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Title: Well-being and the prioritisation of treatment outcomes in rheumatoid arthritis
Author: Sanderson, Tessa
Awarding Body: University of the West of England, Bristol
Current Institution: University of the West of England, Bristol
Date of Award: 2009
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Abstract:
Measuren1ent of disease activity in rheun1atoid arthritis (RA) has been standardised by the developlnent of core sets of variables, constructed by professional experts in rheumatology. However, there is evidence that priorities for treatment of RA differ between health professionals and patients. This thesis describes the exploration of the ilnportant outcOlnes of 'feeling well' and 'n1aintaining or returning to a nonnallife', the developlnent of a patient-generated core set of patients' priority outcon1es, and the relationship between theln. The literature review suggests that the patient perspective is not represented in the existing core sets of outcomes (Chapter 1). The broader literature suggests that contextual factors and individuals' adaptation to chronic illness may affect patients' prioritisation of treatment outcOlnes and their perceptions of well-being (Chapters 2 and 3). A Inixed methods, pragmatic Grounded Theory approach was taken to addressing these issues. Three methods were employed iteratively: in-depth interviews, nominal/focus groups and a postal survey (Chapter 4). The interviews elicited important treatment outcomes and produced thematic frameworks of well-being, and normality in RA, and a model of their interaction (Chapter 5). These informed the nominal/focus groups, which ranked the outcomes, provided an understanding of the factors influencing prioritisation and constructed numerical rating scales (NRS) to measure the din1ensions of well-being (Chapter 6) for use in the survey. The survey produced the patient core set of the eight most important patient outcomes: pain, activities of daily living, joint dan1age, mobility, life enjoyment, independence, fatigue and valued activities. The survey also provided evidence of the accuracy of the n10del derived from the interview data where global well-being was determine by physical, psychological, adaptational and social variables (Chapter 7). The findings have implications for theory, policy, and research methods. First, evidence is given for a greater emphasis on the impact of continued physical impact in theoretical models. Second, criteria for eligibility for anti-TN F therapy is questioned and psychological assessn1ent is advised. Third, the integration of qualitative and quantitative methods is shown to be successful, but has highlighted methodological challenges (Chapter 8). Future work includes testing the proposed patient-generated core set, in comparison to the existing professionally developed core sets.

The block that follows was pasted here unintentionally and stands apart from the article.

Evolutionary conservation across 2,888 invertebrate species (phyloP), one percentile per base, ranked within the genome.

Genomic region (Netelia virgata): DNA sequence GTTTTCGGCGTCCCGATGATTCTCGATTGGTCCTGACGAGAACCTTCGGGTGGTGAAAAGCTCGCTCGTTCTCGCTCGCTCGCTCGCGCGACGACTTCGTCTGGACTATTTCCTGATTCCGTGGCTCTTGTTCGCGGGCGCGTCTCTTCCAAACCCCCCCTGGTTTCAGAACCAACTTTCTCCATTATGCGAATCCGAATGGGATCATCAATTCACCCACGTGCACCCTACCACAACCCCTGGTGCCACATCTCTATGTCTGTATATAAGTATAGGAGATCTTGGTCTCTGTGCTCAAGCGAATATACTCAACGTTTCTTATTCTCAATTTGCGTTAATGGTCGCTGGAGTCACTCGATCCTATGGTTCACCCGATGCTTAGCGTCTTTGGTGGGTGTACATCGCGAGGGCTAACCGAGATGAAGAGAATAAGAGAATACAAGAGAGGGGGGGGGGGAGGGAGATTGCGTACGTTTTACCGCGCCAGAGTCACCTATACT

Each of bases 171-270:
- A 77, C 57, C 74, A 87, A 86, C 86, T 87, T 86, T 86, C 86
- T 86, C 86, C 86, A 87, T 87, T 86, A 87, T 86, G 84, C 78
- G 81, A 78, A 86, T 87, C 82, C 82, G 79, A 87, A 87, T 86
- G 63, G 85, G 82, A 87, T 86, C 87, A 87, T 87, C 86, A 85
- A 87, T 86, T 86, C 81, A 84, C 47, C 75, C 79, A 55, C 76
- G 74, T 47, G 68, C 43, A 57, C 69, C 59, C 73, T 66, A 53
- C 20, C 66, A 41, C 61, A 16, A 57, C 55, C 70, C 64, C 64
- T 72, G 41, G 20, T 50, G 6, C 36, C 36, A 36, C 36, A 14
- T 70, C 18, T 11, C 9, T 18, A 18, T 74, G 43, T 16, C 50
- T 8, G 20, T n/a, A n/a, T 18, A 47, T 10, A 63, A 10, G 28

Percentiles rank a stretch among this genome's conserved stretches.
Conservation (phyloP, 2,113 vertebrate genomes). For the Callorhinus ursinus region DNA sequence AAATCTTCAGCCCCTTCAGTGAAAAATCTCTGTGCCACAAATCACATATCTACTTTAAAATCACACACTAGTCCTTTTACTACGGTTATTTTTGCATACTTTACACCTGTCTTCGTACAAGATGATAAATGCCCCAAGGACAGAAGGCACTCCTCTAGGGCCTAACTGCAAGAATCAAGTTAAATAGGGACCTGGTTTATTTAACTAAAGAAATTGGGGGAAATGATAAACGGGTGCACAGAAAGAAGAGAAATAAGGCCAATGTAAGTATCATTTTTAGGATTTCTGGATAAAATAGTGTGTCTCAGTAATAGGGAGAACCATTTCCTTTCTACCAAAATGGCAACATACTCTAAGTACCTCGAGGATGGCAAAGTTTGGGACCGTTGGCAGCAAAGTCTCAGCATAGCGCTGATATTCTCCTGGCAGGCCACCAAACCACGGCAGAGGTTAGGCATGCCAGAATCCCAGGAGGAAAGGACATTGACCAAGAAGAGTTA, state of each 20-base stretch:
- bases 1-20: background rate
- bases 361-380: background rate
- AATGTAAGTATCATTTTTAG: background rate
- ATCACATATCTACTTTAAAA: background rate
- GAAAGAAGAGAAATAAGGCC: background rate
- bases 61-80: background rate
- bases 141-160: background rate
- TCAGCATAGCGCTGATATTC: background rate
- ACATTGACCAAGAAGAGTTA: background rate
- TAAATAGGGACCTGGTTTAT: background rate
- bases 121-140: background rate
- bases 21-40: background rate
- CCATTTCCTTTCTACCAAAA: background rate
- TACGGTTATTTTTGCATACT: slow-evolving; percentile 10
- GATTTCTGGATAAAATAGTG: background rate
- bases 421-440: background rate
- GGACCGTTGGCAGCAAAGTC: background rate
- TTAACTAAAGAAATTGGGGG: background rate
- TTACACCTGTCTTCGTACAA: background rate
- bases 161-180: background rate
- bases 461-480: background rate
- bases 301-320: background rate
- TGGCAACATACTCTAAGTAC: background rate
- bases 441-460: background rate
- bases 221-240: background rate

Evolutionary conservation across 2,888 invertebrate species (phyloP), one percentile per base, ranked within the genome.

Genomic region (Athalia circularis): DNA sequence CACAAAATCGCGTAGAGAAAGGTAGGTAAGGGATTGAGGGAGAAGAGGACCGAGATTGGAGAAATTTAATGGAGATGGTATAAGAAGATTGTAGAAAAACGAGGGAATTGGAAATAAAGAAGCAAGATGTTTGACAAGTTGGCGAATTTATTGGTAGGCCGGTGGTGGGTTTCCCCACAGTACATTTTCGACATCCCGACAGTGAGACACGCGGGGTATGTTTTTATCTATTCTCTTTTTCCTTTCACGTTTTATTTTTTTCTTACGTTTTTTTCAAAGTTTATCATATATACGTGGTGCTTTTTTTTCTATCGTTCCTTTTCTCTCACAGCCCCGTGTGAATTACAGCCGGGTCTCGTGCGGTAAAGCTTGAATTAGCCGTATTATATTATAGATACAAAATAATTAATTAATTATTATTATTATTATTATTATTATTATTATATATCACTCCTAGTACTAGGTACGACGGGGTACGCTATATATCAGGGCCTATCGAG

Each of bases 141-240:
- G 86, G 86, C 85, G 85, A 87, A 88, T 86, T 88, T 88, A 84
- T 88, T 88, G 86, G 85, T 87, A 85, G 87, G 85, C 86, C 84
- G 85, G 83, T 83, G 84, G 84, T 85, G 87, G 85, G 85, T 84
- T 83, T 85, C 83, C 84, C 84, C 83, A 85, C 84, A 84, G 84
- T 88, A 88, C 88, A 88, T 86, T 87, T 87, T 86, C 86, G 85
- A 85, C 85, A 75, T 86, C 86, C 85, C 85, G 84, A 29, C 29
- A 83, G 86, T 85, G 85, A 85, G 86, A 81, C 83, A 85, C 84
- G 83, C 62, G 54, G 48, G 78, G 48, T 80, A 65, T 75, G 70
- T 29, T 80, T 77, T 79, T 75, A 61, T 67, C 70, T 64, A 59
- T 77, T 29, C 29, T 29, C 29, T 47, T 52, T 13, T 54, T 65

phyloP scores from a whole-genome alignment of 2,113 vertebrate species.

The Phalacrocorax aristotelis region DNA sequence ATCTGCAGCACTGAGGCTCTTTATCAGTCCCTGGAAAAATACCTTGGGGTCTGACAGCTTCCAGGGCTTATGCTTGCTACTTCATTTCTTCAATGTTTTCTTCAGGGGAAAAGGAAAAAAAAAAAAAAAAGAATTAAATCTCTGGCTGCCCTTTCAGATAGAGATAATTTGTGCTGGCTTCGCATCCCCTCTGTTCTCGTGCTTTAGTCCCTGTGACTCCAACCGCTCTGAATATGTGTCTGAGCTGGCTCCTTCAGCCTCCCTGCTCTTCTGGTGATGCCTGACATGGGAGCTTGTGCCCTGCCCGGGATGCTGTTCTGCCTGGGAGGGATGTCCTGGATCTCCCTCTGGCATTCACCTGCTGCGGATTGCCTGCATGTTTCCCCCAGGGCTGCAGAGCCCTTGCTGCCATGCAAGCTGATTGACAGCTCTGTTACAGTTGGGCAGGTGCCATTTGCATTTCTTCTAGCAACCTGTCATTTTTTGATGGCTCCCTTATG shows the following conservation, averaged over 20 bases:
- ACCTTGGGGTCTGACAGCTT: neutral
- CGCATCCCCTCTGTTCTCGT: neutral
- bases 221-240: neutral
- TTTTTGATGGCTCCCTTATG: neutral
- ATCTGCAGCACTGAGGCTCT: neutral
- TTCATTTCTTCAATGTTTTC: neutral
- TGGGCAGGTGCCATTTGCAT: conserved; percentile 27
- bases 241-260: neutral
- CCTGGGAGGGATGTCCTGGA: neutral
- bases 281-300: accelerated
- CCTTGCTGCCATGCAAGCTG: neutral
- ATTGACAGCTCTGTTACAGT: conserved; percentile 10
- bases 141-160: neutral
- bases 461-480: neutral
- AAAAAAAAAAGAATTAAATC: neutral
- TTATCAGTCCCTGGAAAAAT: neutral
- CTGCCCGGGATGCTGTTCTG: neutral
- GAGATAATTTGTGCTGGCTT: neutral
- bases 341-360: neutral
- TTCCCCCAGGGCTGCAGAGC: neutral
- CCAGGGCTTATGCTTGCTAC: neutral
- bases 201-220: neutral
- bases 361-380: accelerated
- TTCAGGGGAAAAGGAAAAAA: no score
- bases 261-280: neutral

Supervisor: Not available Sponsor: Not available
Qualification Name: Thesis (Ph.D.) Qualification Level: Doctoral
EThOS ID: uk.bl.ethos.522572  DOI: Not available
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